DOE Closing Some Food Sites, Advocates Concerned That Community Help May Not Be Enough

The Hawaii State Department of Education is closing about a third of its grab ‘n go food sites for the summer, and many more are taking a break until June 8th.

Hawaii public schools ended its academic year last week after completing months of distance learning due to the COVID-19 pandemic. DOE estimated that it has served about 23,500 meals a day at 74 schools across the state.

However, beginning in the summer, the number of sites drops to 51 schools while some are also transitioning to lunch-only service.

The 51 sites represent a decrease from the 71 food sites offered last summer.

Randall Tanaka, DOE facilities and operations assistant superintendent, said the decrease in sites are due to a lack of staff available to handout meals.

Over the past few months, teachers, administrative staff, principals and vice principals have been volunteering at their schools to provide the grab n’ go service.

“These guys have been running pretty hard. They got to go back and do their duties,” Tanaka said. “We began to see some decline in some areas for breakfast and some areas for lunch. With the multitude of other feeding opportunities where people can get food, we began to see this decline.”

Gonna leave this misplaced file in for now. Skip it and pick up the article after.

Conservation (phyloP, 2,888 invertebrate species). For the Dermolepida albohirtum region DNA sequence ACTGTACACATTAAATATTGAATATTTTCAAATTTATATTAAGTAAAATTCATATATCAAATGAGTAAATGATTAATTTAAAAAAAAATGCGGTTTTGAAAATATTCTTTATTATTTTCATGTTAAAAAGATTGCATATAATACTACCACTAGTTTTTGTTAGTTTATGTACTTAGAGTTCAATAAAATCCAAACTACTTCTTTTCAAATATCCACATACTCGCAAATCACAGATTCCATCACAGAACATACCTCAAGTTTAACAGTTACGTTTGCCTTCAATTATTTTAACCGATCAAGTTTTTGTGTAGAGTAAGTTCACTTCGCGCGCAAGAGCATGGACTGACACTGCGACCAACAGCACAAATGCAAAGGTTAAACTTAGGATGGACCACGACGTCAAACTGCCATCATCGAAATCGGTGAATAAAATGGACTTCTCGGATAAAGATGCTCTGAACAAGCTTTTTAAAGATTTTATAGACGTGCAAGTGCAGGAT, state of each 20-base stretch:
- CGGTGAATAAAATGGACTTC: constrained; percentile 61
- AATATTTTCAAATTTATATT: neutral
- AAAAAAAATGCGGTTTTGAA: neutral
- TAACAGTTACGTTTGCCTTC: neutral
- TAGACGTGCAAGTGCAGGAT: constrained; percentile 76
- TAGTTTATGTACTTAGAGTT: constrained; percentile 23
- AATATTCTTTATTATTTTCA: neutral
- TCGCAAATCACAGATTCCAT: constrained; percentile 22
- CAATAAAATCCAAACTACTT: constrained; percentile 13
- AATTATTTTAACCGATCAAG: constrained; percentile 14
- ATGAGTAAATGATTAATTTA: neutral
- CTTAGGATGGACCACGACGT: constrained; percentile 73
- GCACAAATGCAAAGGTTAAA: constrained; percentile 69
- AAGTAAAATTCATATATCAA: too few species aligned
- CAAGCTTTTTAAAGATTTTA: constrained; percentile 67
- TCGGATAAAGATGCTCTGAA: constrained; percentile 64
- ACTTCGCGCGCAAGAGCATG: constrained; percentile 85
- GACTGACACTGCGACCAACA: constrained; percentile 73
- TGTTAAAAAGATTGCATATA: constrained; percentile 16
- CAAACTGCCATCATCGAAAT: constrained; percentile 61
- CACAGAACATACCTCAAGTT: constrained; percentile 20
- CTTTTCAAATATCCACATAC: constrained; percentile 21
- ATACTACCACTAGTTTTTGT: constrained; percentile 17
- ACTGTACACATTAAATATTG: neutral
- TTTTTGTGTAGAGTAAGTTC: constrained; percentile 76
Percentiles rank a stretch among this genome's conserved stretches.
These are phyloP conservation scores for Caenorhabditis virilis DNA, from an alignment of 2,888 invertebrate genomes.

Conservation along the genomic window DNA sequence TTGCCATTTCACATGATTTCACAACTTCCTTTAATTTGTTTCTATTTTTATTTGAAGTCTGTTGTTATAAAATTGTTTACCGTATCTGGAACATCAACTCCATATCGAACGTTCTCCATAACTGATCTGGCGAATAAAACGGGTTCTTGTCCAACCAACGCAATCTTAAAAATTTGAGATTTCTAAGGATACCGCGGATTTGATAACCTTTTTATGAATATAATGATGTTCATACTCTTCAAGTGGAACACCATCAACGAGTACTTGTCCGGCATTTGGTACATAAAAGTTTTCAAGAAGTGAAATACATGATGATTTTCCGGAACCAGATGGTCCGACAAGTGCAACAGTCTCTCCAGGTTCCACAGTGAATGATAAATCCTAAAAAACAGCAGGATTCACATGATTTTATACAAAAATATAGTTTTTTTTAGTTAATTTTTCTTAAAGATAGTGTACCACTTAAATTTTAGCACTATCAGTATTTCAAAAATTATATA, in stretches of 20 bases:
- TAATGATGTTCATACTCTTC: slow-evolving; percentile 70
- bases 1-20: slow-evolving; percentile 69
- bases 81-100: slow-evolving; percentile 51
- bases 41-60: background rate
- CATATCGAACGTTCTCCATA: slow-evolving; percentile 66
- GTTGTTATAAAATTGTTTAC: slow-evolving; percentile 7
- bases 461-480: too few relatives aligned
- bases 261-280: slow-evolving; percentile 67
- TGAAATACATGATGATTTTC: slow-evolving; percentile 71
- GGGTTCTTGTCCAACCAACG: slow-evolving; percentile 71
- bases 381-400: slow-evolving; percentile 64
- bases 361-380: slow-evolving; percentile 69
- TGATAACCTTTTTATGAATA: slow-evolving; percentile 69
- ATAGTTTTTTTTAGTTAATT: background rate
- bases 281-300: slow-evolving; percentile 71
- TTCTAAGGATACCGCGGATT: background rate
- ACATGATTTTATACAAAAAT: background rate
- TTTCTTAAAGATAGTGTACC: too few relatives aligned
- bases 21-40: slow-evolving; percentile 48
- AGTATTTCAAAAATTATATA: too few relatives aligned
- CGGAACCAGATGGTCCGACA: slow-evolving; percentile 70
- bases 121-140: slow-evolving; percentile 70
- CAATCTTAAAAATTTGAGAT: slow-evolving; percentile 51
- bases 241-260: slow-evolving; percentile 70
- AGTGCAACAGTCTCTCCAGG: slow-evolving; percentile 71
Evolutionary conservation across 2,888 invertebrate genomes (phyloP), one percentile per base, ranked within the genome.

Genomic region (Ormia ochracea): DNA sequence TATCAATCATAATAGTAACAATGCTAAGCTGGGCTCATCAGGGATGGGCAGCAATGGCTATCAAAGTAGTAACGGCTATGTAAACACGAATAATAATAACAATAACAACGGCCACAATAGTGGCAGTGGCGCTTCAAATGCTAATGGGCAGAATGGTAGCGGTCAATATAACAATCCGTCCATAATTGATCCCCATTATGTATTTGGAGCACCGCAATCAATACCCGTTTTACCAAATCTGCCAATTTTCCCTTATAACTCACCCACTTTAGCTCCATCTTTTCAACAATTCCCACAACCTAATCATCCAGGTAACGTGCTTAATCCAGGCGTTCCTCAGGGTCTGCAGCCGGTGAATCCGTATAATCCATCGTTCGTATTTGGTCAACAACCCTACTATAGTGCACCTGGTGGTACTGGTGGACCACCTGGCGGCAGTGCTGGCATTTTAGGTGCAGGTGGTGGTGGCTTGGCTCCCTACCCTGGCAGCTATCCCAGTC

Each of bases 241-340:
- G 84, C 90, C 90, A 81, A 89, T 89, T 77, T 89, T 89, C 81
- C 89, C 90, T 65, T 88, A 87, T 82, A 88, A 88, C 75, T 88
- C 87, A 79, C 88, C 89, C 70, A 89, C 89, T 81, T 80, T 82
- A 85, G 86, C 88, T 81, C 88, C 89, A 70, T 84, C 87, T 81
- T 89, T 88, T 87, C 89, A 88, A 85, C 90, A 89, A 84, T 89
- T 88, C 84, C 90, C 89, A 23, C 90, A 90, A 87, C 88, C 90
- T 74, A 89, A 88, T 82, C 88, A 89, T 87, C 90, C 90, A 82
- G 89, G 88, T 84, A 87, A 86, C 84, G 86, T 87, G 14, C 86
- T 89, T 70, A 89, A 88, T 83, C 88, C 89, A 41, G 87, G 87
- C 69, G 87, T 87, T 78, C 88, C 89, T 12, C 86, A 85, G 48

However, Nicole Woo, a senior policy analyst with the Hawaii Appleseed Center for Economic Law and Justice, an advocacy nonprofit, worries that other community groups may not be around this summer to pick up the slack.

“There are some summer service programs that are going to be serving kids, but we have heard that some have decided they’re not going to come back this summer,” she said.

“There might be fears about safety due to the virus, they’re not having their summer program or they just are struggling in the pandemic just to have their operations running at all . . . right now the community is struggling just as much as the schools are.”

Woo explained that during the normal school year, about 60,000 to 65,000 students receive free or reduced lunch. She suspects that number will grow due to the financial impacts on families of COVID-19.

Tanaka hopes that the summer program can scale up from the planned 51 sites. He noted that when the grab ‘n go sites initially started in March, DOE increased the number of locations from 46 to 74.

Takana is looking for solutions to the staffing problem such as employing recent graduates looking for summer jobs.

“But it’s an escalation of cost, and if I pay site “A,” it has to be fair to the other 50 sites that we have,” he said. “Still working on that.”

In the meantime, the DOE is trying to target areas with the highest need, and find more non-perishable options to supply students with breakfast at the lunch-only sites.

Parents and students can go to to see which schools are still offering meals.